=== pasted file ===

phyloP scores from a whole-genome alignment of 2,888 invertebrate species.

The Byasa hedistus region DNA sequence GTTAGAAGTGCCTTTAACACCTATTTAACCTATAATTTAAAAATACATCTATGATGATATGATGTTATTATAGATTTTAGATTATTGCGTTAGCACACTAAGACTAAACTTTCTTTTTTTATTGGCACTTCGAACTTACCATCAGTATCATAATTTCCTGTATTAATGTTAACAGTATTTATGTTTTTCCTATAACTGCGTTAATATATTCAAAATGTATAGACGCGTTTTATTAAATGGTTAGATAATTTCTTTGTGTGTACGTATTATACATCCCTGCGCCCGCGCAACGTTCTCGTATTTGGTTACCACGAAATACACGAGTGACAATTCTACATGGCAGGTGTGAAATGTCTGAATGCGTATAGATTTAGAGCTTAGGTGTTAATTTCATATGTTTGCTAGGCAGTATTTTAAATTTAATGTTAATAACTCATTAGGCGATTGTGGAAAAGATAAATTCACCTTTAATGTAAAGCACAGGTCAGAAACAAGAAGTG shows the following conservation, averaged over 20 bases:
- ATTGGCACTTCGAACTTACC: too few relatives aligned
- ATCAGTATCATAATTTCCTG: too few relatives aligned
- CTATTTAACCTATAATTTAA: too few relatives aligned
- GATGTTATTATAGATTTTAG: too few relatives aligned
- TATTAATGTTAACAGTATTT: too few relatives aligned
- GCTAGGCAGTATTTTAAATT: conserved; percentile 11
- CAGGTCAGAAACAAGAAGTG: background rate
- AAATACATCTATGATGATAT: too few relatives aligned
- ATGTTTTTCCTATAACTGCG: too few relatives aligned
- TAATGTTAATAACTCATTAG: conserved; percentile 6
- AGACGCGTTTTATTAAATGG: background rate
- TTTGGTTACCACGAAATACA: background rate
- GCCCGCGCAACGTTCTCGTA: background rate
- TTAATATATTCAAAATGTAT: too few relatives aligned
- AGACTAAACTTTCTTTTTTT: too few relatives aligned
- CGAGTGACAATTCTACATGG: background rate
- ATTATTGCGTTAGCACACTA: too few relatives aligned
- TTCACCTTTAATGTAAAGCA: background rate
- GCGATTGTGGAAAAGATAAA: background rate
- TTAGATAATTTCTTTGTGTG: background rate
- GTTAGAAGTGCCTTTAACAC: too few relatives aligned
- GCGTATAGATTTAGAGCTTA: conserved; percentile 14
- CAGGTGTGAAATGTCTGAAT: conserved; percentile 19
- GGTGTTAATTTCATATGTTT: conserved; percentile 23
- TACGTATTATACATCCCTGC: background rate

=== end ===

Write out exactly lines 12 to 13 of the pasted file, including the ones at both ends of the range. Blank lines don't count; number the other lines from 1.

- TAATGTTAATAACTCATTAG: conserved; percentile 6
- AGACGCGTTTTATTAAATGG: background rate